In Colombia, there are several heavy oil fields where cyclic steam stimulation have been successfully applied for over 25 years and although it is assumed that the reservoir temperature is high and the conditions are ideal for making the leap to continuous steam injection, some studies apparently show that this technique is not feasible for the reservoir; in fact, between 1992 and 1994, the implementation of a pilot did not reach the expected results.

From this fact raises the question: What are the key factors that ensure the success of a continuous steam injection pilot? To solve this question, a numerical simulation and analytical model based study was performed, showing that the performance of the technique lies in minimizing the energy losses and supplying only the necessary heat according to each stage of the process, these practices are known as heat management.

It was found that critical aspects of heat management are: reducing well spacing, selection of open thickness to injection, perforated intervals, completion design, injector well distance from generator and injection surface line conditions, as well as constant reservoir temperature monitoring, from which the energy requirements at each stage of the process is determined and avoid an excessive injection rate which goes against project economics.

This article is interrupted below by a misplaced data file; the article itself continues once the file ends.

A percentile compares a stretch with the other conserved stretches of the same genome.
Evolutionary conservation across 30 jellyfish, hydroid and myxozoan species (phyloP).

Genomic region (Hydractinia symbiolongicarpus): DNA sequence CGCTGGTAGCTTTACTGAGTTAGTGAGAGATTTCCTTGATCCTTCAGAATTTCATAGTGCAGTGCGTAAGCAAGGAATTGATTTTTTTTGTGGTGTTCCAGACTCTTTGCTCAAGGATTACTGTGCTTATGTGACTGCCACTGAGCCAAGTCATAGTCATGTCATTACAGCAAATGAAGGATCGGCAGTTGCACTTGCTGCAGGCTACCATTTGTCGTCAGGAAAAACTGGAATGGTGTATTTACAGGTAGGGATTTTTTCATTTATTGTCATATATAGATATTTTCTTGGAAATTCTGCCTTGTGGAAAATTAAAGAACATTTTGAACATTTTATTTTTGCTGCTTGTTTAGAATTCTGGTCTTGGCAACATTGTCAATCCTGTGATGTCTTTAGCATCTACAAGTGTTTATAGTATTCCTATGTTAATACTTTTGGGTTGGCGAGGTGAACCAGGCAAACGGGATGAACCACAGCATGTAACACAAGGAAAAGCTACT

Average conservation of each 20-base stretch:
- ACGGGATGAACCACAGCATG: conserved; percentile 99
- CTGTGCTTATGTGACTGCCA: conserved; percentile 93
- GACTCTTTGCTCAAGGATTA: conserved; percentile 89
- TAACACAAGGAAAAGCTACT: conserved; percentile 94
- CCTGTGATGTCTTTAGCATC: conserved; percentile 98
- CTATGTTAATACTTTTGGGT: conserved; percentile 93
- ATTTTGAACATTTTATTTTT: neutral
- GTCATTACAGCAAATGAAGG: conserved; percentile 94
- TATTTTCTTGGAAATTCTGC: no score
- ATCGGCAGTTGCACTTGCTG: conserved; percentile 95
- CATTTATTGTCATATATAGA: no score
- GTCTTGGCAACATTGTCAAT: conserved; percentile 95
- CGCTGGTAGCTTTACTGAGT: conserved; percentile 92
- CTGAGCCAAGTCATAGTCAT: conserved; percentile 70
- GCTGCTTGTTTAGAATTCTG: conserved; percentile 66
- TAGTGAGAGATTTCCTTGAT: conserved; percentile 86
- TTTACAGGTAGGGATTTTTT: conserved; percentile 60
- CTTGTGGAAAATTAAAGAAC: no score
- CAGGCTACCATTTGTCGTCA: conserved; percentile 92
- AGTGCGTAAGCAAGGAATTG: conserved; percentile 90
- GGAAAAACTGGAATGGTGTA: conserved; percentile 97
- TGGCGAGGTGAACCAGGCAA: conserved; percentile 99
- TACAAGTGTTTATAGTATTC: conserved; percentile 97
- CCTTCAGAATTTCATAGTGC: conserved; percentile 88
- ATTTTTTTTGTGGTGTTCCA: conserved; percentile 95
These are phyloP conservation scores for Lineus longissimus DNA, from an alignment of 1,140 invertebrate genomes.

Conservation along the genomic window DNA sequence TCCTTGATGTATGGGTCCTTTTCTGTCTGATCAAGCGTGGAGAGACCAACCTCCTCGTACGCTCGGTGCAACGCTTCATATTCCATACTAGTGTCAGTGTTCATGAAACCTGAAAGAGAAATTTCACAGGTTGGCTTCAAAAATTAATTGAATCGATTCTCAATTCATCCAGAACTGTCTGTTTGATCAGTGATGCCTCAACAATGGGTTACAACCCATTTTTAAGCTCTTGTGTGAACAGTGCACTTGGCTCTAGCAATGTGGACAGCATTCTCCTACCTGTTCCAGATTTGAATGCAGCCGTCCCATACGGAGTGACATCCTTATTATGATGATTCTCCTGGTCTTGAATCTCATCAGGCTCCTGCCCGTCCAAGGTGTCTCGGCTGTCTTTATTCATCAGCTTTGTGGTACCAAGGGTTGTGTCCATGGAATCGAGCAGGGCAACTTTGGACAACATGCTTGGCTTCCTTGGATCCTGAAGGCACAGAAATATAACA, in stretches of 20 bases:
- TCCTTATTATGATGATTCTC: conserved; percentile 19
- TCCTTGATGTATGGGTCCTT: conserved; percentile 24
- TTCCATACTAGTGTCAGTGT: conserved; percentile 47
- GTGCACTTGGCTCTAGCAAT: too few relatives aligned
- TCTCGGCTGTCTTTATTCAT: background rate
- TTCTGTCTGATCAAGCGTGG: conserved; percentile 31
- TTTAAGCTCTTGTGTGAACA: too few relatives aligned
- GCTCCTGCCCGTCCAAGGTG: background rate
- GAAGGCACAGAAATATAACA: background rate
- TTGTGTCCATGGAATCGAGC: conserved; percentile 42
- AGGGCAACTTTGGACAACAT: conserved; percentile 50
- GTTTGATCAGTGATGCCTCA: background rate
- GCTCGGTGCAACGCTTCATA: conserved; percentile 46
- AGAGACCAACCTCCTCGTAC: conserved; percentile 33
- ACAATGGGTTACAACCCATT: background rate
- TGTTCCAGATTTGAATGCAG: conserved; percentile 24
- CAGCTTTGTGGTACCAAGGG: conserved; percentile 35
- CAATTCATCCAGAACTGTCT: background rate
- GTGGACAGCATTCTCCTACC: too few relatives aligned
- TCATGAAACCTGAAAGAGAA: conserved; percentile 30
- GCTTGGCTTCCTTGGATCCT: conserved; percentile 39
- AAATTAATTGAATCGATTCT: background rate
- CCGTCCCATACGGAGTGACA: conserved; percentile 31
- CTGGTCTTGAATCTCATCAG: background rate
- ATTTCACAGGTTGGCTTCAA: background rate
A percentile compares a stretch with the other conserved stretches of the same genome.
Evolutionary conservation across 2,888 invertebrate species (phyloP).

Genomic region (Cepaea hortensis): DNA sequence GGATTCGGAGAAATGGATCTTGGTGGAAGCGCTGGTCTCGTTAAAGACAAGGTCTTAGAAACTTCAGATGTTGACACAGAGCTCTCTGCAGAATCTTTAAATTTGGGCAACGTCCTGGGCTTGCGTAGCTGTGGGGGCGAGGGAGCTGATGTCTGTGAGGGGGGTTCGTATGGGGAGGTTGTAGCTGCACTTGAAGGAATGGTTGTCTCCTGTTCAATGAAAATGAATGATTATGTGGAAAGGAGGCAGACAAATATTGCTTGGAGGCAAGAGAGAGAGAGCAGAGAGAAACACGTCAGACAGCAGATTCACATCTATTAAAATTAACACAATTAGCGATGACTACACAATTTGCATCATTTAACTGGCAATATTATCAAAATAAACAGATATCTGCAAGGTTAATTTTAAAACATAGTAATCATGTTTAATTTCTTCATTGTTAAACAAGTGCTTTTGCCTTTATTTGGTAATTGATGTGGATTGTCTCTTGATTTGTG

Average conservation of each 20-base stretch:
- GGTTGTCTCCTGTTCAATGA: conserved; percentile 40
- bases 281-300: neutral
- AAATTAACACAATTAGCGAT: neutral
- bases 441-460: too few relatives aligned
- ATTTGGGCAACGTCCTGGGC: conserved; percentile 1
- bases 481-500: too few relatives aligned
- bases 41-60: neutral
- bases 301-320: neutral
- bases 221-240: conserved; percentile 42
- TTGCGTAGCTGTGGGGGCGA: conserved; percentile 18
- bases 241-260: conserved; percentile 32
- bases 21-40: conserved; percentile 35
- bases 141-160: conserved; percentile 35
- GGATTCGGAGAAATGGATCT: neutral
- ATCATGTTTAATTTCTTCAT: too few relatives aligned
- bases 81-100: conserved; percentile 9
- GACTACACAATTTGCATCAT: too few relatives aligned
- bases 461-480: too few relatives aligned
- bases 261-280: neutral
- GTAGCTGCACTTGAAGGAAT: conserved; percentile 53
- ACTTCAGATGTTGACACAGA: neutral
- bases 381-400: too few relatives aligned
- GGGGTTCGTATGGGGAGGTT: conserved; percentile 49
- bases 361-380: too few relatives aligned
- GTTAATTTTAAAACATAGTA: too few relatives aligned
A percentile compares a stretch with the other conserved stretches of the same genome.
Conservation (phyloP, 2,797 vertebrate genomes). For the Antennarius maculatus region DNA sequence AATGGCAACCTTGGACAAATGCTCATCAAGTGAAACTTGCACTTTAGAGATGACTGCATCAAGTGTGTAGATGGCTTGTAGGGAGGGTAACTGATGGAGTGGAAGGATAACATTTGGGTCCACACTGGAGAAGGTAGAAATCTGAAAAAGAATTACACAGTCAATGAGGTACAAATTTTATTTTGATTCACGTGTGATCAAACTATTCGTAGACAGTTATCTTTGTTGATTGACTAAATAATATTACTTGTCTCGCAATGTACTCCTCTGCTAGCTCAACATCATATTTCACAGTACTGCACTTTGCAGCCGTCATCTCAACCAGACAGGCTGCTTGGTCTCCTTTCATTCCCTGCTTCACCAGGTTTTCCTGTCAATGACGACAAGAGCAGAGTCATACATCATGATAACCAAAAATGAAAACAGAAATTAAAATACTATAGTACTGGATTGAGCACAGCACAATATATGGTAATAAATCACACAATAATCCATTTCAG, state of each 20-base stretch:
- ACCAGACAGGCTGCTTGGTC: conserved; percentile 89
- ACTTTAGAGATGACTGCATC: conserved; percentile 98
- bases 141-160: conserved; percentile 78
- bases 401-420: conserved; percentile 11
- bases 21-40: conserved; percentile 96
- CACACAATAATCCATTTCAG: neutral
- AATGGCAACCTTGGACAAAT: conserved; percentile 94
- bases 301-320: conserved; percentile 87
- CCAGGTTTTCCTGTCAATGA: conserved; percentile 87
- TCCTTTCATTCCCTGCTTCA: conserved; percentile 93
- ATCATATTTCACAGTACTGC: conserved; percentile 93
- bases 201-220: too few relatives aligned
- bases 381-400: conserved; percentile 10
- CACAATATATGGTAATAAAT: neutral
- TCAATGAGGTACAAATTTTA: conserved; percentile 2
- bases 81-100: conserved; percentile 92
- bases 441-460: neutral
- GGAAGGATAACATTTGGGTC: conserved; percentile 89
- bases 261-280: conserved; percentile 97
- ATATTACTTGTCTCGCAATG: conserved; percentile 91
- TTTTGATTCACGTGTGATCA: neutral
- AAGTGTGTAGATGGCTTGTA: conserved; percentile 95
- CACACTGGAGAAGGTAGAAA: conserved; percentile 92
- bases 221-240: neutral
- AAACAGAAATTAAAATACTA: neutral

For the field case it was found that: the well spacing should be reduced from 10 to 2.5 acres, the need of using selective sequential injection scheme (due the interbedded shale), the injection rate should be reduced to 46% a year after starting the process and also change the type of insulation on the surface lines. In this paper, the methodology and tools used for factor evaluation and process optimization are presented.

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